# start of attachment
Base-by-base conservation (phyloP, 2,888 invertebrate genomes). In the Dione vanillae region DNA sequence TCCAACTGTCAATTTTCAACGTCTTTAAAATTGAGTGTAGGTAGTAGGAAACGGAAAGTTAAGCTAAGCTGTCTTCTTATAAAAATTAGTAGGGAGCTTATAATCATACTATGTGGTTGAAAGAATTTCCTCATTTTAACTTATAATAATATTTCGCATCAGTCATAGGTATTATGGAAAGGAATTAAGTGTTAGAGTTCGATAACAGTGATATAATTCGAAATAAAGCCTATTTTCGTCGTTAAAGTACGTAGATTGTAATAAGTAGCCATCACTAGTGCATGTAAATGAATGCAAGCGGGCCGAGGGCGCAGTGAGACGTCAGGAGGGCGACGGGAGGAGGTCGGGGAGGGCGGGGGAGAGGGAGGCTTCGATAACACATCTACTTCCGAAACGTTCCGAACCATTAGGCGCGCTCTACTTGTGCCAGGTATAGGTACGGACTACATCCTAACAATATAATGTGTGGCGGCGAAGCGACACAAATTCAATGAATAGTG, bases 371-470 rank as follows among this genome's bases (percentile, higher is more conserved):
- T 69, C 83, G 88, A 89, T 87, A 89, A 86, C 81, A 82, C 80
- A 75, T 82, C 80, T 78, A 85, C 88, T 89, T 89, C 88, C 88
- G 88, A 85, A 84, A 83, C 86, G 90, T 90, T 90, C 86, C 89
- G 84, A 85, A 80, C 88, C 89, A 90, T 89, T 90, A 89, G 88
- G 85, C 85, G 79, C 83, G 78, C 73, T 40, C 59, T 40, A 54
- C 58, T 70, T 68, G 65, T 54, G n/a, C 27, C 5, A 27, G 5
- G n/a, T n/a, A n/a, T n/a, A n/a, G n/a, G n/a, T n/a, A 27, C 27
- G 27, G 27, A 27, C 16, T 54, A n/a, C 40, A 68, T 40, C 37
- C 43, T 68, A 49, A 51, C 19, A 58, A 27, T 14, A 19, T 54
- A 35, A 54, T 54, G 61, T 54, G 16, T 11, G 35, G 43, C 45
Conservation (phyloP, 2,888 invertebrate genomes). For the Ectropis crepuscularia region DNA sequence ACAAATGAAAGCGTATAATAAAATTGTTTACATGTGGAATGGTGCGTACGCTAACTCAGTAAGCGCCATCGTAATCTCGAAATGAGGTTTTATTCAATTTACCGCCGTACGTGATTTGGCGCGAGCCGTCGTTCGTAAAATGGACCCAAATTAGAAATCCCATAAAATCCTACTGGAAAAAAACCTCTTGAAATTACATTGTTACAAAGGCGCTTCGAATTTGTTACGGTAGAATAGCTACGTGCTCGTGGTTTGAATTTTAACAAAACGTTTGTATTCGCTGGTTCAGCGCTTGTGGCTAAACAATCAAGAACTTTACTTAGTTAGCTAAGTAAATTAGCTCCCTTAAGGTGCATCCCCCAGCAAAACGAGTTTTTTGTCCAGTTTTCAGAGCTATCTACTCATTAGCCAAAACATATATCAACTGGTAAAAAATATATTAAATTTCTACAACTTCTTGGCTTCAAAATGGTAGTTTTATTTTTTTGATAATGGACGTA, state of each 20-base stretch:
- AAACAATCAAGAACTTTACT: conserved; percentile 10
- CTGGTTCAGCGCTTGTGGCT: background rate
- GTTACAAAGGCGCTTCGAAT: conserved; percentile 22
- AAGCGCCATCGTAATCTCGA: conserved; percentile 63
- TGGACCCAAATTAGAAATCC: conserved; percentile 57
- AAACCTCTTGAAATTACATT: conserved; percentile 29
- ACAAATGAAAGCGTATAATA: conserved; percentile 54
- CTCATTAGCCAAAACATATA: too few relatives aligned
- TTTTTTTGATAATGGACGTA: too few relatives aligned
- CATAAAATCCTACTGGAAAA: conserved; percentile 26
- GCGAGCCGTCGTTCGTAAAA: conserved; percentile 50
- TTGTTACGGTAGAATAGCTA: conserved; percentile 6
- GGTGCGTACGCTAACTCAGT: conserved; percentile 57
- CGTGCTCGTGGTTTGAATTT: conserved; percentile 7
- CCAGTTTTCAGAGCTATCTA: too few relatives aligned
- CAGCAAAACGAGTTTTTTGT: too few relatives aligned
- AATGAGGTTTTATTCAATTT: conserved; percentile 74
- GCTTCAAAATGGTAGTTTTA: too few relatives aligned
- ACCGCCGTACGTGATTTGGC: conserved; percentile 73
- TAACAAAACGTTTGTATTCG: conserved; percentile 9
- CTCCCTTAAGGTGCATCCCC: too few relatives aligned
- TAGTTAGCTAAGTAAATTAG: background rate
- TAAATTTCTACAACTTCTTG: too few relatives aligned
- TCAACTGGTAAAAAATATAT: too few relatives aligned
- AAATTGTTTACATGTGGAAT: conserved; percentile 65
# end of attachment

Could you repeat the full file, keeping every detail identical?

Base-by-base conservation (phyloP, 2,888 invertebrate genomes). In the Dione vanillae region DNA sequence TCCAACTGTCAATTTTCAACGTCTTTAAAATTGAGTGTAGGTAGTAGGAAACGGAAAGTTAAGCTAAGCTGTCTTCTTATAAAAATTAGTAGGGAGCTTATAATCATACTATGTGGTTGAAAGAATTTCCTCATTTTAACTTATAATAATATTTCGCATCAGTCATAGGTATTATGGAAAGGAATTAAGTGTTAGAGTTCGATAACAGTGATATAATTCGAAATAAAGCCTATTTTCGTCGTTAAAGTACGTAGATTGTAATAAGTAGCCATCACTAGTGCATGTAAATGAATGCAAGCGGGCCGAGGGCGCAGTGAGACGTCAGGAGGGCGACGGGAGGAGGTCGGGGAGGGCGGGGGAGAGGGAGGCTTCGATAACACATCTACTTCCGAAACGTTCCGAACCATTAGGCGCGCTCTACTTGTGCCAGGTATAGGTACGGACTACATCCTAACAATATAATGTGTGGCGGCGAAGCGACACAAATTCAATGAATAGTG, bases 371-470 rank as follows among this genome's bases (percentile, higher is more conserved):
- T 69, C 83, G 88, A 89, T 87, A 89, A 86, C 81, A 82, C 80
- A 75, T 82, C 80, T 78, A 85, C 88, T 89, T 89, C 88, C 88
- G 88, A 85, A 84, A 83, C 86, G 90, T 90, T 90, C 86, C 89
- G 84, A 85, A 80, C 88, C 89, A 90, T 89, T 90, A 89, G 88
- G 85, C 85, G 79, C 83, G 78, C 73, T 40, C 59, T 40, A 54
- C 58, T 70, T 68, G 65, T 54, G n/a, C 27, C 5, A 27, G 5
- G n/a, T n/a, A n/a, T n/a, A n/a, G n/a, G n/a, T n/a, A 27, C 27
- G 27, G 27, A 27, C 16, T 54, A n/a, C 40, A 68, T 40, C 37
- C 43, T 68, A 49, A 51, C 19, A 58, A 27, T 14, A 19, T 54
- A 35, A 54, T 54, G 61, T 54, G 16, T 11, G 35, G 43, C 45
Conservation (phyloP, 2,888 invertebrate genomes). For the Ectropis crepuscularia region DNA sequence ACAAATGAAAGCGTATAATAAAATTGTTTACATGTGGAATGGTGCGTACGCTAACTCAGTAAGCGCCATCGTAATCTCGAAATGAGGTTTTATTCAATTTACCGCCGTACGTGATTTGGCGCGAGCCGTCGTTCGTAAAATGGACCCAAATTAGAAATCCCATAAAATCCTACTGGAAAAAAACCTCTTGAAATTACATTGTTACAAAGGCGCTTCGAATTTGTTACGGTAGAATAGCTACGTGCTCGTGGTTTGAATTTTAACAAAACGTTTGTATTCGCTGGTTCAGCGCTTGTGGCTAAACAATCAAGAACTTTACTTAGTTAGCTAAGTAAATTAGCTCCCTTAAGGTGCATCCCCCAGCAAAACGAGTTTTTTGTCCAGTTTTCAGAGCTATCTACTCATTAGCCAAAACATATATCAACTGGTAAAAAATATATTAAATTTCTACAACTTCTTGGCTTCAAAATGGTAGTTTTATTTTTTTGATAATGGACGTA, state of each 20-base stretch:
- AAACAATCAAGAACTTTACT: conserved; percentile 10
- CTGGTTCAGCGCTTGTGGCT: background rate
- GTTACAAAGGCGCTTCGAAT: conserved; percentile 22
- AAGCGCCATCGTAATCTCGA: conserved; percentile 63
- TGGACCCAAATTAGAAATCC: conserved; percentile 57
- AAACCTCTTGAAATTACATT: conserved; percentile 29
- ACAAATGAAAGCGTATAATA: conserved; percentile 54
- CTCATTAGCCAAAACATATA: too few relatives aligned
- TTTTTTTGATAATGGACGTA: too few relatives aligned
- CATAAAATCCTACTGGAAAA: conserved; percentile 26
- GCGAGCCGTCGTTCGTAAAA: conserved; percentile 50
- TTGTTACGGTAGAATAGCTA: conserved; percentile 6
- GGTGCGTACGCTAACTCAGT: conserved; percentile 57
- CGTGCTCGTGGTTTGAATTT: conserved; percentile 7
- CCAGTTTTCAGAGCTATCTA: too few relatives aligned
- CAGCAAAACGAGTTTTTTGT: too few relatives aligned
- AATGAGGTTTTATTCAATTT: conserved; percentile 74
- GCTTCAAAATGGTAGTTTTA: too few relatives aligned
- ACCGCCGTACGTGATTTGGC: conserved; percentile 73
- TAACAAAACGTTTGTATTCG: conserved; percentile 9
- CTCCCTTAAGGTGCATCCCC: too few relatives aligned
- TAGTTAGCTAAGTAAATTAG: background rate
- TAAATTTCTACAACTTCTTG: too few relatives aligned
- TCAACTGGTAAAAAATATAT: too few relatives aligned
- AAATTGTTTACATGTGGAAT: conserved; percentile 65